FinialTo finish, often the final touch. A finial can be an architectural decoration on a building, the "end cap" ornament on a drapery rod and, in this case, the finishing touch on a Christmas tree.
Christmas tree finials are often made of glass and can be quite fragile especially when placed on the top of a towering tree.
Finials can be figural, e.g. a St. Nicholas on top of a sphere, a snowman on top of a snowball, or perhaps an angel. But often it's used to describe a decorative piece that is perhaps a combination of several balls with a molded point on the top.
Tree-topper is another term is often used to describe stars or other items designed use on the tree.
Most of the well-known Christmas ornament companies have produced Christmas finials, including these shown here from Joy to the World Collectibles. Shown above is the 2012 Bratislava Folk Art Finial. Stands about 14" tall and sells for $125.
Tips for Topping the Tree
- When using glass finials, extra care must be used when attaching them to the tree. It can be difficult to attach and/or slide the finial onto the top branch of the tree, although it's a bit easier with an artificial tree. When using a finial on a live tree, one suggestion is to wire or attach a wooden dowel to the top of the tree and slide the finial onto the dowel.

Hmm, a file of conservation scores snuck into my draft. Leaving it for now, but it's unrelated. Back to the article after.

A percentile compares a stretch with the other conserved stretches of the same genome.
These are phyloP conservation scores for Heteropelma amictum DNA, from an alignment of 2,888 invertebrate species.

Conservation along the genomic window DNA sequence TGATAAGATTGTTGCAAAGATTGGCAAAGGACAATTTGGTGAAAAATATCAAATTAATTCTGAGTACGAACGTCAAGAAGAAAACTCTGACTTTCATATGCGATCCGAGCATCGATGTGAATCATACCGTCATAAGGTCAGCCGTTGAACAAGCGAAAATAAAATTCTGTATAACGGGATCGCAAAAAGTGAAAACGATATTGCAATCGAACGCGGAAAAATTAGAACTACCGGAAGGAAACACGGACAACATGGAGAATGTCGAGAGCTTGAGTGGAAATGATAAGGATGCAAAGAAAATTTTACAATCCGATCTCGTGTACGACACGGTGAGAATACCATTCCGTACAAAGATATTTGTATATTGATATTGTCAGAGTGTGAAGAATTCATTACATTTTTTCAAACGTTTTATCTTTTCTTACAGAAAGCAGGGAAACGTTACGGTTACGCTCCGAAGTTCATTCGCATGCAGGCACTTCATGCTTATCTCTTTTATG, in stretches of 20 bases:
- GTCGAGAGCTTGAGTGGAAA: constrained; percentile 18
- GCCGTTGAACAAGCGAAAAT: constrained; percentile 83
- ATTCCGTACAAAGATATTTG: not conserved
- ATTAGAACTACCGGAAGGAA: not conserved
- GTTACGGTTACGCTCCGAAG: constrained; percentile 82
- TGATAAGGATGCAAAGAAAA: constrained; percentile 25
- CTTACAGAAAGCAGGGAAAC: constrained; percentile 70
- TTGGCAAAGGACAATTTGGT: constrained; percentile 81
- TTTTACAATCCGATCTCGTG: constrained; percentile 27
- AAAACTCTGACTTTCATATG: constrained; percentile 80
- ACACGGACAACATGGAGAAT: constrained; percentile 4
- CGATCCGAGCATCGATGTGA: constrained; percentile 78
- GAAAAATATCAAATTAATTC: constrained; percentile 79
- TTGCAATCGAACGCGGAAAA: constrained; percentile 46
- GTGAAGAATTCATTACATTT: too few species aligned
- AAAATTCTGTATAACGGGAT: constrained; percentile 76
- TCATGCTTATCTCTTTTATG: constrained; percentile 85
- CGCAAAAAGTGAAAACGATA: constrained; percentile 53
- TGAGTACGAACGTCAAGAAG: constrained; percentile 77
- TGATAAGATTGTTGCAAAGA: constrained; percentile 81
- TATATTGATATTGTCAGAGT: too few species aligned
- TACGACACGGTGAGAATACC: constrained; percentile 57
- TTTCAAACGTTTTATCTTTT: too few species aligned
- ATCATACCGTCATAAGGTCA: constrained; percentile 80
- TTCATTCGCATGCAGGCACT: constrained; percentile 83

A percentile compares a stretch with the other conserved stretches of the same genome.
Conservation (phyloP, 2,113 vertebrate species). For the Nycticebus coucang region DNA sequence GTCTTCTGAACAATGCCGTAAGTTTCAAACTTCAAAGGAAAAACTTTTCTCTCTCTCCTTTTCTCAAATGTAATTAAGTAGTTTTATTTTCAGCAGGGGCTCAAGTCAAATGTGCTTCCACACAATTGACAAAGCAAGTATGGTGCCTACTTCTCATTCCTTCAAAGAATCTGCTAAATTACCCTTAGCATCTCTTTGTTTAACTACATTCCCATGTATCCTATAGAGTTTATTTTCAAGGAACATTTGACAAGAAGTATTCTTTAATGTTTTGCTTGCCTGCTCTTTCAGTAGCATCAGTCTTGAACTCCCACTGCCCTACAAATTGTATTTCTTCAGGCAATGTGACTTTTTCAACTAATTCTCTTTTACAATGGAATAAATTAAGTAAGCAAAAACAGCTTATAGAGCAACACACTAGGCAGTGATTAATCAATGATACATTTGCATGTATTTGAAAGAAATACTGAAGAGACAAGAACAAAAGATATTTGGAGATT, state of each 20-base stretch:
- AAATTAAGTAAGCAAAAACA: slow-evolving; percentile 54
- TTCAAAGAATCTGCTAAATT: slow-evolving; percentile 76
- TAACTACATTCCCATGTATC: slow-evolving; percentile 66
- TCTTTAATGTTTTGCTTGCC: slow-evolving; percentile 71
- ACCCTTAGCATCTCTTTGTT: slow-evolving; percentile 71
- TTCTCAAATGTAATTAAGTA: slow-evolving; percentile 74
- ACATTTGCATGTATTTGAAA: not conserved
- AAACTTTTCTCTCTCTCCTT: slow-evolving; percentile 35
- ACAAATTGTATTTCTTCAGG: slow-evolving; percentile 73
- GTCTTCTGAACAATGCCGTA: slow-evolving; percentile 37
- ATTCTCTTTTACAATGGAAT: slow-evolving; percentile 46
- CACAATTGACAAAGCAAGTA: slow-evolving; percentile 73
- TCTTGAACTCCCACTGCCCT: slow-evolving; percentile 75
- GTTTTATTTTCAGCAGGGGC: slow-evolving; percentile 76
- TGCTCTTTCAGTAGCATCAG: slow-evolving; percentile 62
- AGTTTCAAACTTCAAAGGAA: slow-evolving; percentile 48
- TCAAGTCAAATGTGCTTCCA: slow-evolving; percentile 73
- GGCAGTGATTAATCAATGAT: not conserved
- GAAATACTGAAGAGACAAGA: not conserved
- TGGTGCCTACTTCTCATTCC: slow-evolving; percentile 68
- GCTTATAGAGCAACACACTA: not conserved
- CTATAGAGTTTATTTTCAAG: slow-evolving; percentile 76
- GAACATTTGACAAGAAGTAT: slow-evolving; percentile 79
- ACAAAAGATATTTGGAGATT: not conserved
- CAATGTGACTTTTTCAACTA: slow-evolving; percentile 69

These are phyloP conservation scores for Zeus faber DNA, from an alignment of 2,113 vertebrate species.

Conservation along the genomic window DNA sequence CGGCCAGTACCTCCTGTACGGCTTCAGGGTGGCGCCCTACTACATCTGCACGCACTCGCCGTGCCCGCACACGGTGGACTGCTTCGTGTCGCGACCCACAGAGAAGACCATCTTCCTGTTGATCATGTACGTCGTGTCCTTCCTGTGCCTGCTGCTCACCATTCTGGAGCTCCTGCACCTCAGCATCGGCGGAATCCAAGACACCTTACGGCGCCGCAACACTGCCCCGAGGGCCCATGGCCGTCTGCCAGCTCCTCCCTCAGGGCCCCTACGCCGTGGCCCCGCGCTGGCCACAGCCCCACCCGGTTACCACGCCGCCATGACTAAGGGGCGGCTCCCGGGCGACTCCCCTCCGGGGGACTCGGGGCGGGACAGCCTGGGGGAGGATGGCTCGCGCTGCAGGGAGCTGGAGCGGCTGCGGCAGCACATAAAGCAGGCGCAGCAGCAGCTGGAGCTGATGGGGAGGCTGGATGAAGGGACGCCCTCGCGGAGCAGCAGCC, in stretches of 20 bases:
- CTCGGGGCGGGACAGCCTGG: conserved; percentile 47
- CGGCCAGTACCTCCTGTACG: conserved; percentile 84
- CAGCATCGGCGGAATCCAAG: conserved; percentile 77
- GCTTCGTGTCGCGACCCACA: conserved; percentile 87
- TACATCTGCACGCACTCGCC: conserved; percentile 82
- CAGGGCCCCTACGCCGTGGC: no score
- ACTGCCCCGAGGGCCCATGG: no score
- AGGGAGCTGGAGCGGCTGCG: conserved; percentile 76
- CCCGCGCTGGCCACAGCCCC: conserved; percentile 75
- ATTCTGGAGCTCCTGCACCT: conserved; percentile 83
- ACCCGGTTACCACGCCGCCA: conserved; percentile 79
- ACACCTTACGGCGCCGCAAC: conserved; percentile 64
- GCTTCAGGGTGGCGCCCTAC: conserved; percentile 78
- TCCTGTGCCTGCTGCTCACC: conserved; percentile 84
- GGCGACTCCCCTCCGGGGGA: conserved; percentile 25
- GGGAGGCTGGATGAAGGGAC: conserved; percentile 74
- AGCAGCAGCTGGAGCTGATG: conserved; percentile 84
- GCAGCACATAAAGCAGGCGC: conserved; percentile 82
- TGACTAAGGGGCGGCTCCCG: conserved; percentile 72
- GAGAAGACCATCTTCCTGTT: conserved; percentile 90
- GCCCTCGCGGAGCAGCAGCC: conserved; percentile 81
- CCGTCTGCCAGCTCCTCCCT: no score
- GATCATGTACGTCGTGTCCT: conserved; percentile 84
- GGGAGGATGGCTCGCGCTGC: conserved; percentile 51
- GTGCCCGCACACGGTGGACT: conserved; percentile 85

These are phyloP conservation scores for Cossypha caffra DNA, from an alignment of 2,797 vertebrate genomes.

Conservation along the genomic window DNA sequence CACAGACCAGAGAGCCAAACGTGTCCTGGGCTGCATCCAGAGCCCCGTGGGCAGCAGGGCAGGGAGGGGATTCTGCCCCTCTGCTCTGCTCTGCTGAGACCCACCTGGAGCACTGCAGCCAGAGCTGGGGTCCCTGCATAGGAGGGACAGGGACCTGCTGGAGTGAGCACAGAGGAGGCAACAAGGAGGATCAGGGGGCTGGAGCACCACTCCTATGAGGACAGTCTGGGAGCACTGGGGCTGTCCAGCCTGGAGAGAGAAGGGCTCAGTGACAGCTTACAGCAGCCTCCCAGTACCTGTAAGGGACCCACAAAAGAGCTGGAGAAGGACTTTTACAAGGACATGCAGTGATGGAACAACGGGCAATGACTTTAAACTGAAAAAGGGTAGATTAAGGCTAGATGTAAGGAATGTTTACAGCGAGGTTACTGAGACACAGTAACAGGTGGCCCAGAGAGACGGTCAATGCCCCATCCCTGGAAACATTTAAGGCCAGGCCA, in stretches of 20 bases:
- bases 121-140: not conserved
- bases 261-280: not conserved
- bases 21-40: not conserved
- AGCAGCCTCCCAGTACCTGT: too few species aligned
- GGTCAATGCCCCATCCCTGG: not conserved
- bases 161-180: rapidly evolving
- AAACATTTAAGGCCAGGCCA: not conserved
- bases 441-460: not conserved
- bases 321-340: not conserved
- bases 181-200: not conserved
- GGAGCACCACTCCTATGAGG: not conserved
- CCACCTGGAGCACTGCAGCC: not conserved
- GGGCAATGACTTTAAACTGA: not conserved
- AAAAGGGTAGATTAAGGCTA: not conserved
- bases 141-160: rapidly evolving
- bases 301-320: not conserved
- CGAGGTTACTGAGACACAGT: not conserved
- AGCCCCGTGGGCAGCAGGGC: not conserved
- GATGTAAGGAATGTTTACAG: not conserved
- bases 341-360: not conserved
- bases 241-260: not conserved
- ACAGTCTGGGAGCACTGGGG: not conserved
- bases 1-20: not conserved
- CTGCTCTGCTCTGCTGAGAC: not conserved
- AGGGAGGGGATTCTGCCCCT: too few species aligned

- Be careful when adding the finial to the dowel or top of tree, make sure it is securely attached and is straight. (I've used a small amount of cotton batting around the wooden dowel to cushion the glass).
- If the finial has a reflector* in the mold, they can be easily damaged by the dowel or even the tree top branch. Trust me, I've been there and broken the inside of a reflector. Make sure the dowel/tree branch doesn't reach the spot where the reflector is in the glass.
- Although the perfect scenario is having a beautifully decorated tree, with the top put on at the very end, in reality it's much easier to put the finial or tree-topper on first! No chance of knocking off all those carefully placed ornaments.